In today’s day and age, everything seems to be about technology, instant gratification, quicker turn around as well as more for less.  I can say that I have seen and worked within the concept of “more for less” for many years and it just seems to be the nature of our society today, or so it would seem.  So as we look at the transition of health care and the migration of medical records to electronic health records, this has actually managed to create a new vein of career paths in the health care field within our environment, which is great.  Along these same lines now emerges electronic encoders.  It is the opinion of this blog writer that encoders are positive and negative in a few different ways in the coding world for the profession coder and I am going to share why.

Encoders are great tools to help increase production standards because you can save time searching for your codes by having the system do the work for you.  They have built in references that are wonderful to have at your fingertips and not have to leave your work station to locate or search the all mighty web.  Not all working environments give their employees access to the internet so the fact that the encoder programs could possibly provide medical dictionaries, CPT Assistants, drug listings, Coding Clinics, anatomy diagrams, ICD-9 guidelines, and GEM guidelines would be invaluable to the work flow for a coder.  Not to mention the space it would safe from having all of these references in the work space.  Some encoders also come with other administrative functions that assist us to conduct research on specific procedures as well as individual payer information.  So there are some real great benefits that come with an encoder software package, depending on what is purchased and implemented in the working environment.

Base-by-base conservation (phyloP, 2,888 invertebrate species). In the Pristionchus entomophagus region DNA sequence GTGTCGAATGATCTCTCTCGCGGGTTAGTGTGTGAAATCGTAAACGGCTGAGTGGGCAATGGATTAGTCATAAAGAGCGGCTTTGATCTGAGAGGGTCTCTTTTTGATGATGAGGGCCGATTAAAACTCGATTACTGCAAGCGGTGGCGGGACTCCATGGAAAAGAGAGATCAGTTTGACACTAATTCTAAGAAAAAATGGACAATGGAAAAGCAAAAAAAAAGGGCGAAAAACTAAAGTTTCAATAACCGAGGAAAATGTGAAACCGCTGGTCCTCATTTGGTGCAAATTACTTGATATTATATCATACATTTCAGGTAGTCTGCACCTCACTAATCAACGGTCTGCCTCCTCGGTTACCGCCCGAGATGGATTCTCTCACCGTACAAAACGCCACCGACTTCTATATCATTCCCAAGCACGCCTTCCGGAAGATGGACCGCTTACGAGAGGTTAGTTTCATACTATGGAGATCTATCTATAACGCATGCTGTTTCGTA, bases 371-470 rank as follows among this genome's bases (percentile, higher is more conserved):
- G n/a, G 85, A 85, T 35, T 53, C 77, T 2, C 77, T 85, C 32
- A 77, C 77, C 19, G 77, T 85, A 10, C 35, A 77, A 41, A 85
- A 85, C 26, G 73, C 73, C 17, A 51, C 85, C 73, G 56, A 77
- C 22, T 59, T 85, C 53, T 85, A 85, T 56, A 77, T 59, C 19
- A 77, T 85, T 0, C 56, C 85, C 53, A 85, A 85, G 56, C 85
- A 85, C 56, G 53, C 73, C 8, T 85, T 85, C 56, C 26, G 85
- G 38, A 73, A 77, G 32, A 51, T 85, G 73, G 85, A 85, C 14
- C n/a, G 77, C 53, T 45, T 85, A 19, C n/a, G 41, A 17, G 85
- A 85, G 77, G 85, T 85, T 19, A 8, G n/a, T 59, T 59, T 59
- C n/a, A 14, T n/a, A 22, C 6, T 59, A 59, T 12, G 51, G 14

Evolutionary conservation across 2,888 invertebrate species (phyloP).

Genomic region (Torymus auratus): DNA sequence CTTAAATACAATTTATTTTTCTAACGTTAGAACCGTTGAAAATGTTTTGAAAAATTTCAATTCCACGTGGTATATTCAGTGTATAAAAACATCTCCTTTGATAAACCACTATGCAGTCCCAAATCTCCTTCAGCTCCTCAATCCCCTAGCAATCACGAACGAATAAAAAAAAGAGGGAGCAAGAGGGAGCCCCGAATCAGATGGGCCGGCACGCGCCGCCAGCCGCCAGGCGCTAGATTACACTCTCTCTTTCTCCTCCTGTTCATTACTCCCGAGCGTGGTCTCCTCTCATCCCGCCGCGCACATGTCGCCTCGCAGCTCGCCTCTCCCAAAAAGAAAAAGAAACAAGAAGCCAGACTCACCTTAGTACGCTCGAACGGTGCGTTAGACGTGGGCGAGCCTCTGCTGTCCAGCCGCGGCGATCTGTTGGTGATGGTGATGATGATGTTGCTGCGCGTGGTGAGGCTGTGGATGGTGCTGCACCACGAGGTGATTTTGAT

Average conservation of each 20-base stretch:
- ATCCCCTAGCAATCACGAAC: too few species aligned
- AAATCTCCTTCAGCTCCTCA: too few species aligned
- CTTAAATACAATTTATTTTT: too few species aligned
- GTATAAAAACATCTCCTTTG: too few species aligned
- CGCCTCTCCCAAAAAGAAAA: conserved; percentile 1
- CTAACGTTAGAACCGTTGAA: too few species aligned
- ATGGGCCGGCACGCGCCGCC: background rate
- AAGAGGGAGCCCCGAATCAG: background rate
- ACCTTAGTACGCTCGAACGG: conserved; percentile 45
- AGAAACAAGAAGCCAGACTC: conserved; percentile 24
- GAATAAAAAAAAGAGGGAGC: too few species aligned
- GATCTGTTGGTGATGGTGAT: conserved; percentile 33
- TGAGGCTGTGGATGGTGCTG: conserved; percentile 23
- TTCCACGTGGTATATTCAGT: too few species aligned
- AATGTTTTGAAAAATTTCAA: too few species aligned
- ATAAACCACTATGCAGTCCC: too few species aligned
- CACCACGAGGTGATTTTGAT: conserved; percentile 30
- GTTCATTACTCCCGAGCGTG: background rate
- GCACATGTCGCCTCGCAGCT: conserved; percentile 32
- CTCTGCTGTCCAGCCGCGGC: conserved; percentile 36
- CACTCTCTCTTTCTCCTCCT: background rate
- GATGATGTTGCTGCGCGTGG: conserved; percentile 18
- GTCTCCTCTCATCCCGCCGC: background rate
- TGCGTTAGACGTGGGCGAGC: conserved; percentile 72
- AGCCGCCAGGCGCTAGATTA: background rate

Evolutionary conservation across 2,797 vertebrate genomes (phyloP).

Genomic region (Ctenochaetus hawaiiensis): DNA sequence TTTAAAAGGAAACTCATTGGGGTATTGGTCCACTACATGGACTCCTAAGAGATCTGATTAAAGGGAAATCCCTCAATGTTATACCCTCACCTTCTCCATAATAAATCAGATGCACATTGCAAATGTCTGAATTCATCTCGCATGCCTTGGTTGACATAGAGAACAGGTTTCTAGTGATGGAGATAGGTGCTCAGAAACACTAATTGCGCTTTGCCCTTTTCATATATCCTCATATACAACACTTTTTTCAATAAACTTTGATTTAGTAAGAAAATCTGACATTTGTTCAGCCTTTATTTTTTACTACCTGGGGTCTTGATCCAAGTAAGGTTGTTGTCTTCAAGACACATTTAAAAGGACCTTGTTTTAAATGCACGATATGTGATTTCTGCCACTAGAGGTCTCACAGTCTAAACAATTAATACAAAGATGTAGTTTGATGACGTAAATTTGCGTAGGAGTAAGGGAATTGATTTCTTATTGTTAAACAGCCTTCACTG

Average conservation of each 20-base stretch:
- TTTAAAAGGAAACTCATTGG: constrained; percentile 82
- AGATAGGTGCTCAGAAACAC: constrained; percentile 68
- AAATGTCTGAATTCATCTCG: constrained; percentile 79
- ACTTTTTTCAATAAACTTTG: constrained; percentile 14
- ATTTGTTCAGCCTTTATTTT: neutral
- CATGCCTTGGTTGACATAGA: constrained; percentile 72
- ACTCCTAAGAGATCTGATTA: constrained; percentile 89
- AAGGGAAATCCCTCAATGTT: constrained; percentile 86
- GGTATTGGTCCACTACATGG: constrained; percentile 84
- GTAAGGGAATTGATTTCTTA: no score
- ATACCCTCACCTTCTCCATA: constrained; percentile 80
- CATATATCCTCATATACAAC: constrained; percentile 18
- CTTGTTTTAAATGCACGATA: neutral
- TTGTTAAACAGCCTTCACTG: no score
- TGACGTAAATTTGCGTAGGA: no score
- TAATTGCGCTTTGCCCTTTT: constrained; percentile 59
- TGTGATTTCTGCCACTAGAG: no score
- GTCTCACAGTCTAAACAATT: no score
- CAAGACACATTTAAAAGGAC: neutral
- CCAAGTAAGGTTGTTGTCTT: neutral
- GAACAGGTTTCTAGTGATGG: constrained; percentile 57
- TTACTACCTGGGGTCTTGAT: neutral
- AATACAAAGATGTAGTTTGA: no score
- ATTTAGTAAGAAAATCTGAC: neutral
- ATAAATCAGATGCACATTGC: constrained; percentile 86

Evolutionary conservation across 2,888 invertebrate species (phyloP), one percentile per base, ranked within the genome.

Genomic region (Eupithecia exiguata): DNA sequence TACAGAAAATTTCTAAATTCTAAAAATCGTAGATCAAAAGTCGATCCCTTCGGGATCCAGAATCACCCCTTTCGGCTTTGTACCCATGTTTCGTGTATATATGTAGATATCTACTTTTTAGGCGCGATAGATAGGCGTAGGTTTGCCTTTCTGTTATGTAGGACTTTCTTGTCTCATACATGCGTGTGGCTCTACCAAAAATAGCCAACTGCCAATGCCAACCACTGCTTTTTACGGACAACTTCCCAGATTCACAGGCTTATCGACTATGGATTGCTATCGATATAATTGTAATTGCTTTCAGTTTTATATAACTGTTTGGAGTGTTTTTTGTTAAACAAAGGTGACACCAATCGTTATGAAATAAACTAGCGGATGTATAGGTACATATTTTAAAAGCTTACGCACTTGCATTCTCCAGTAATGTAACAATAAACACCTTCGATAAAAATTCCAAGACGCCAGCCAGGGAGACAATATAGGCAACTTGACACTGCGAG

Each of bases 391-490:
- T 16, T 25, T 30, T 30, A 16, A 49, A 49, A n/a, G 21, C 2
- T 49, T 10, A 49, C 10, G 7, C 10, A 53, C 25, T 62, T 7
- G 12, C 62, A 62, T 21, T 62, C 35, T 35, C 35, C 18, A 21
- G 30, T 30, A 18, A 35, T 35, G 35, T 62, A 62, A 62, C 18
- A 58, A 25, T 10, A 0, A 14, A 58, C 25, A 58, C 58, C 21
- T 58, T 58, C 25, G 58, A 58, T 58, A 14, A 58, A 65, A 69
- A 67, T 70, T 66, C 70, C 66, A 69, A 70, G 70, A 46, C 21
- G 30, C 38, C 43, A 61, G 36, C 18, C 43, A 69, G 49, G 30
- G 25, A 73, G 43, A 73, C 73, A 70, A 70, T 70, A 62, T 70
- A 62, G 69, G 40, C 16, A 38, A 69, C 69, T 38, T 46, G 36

So you probably are wondering then, why would I even be asking why an encoding product would be a Foe in the world of a coder?  Here is my reason why.  Coding is a skill that we work extremely hard to learn and perfect.  Hours, months and years of time go into learning what we know and how we do what we do in our line of work.  Encoders are a great tool but can also spoil and ruin us as coders, if we allow them to.  If a coder becomes too reliant on an encoder, this is a bad thing.  If a coder becomes to “comfortable” coding with an encoder, this is a bad thing.  A coder needs to use their skills that they have built or they lose these skills over time.  They may not lose them completely but they can become very rusty for sure.  It is good practice to still manually code from time to time.  It is good for the brain to keep your fingers in your coding references so you remember how your books work, where to find everything, keeping your skills fresh on crosswalks and modifiers.

Things to keep in mind is that even if your working environment is using an encoding product, not everything in the coding world is and remember that to maintain your coding certification, you have tom complete continuing education credits.  Many of these continuing education credits are manual coding exercises.  If you look to gain any additional certifications above the certifications you already carry, these will be manual coding exams.  Not to mention, it is really difficult to put your personal coding notes in an encoder program but you have the luxury to place them anywhere you would like in your personal coding reference.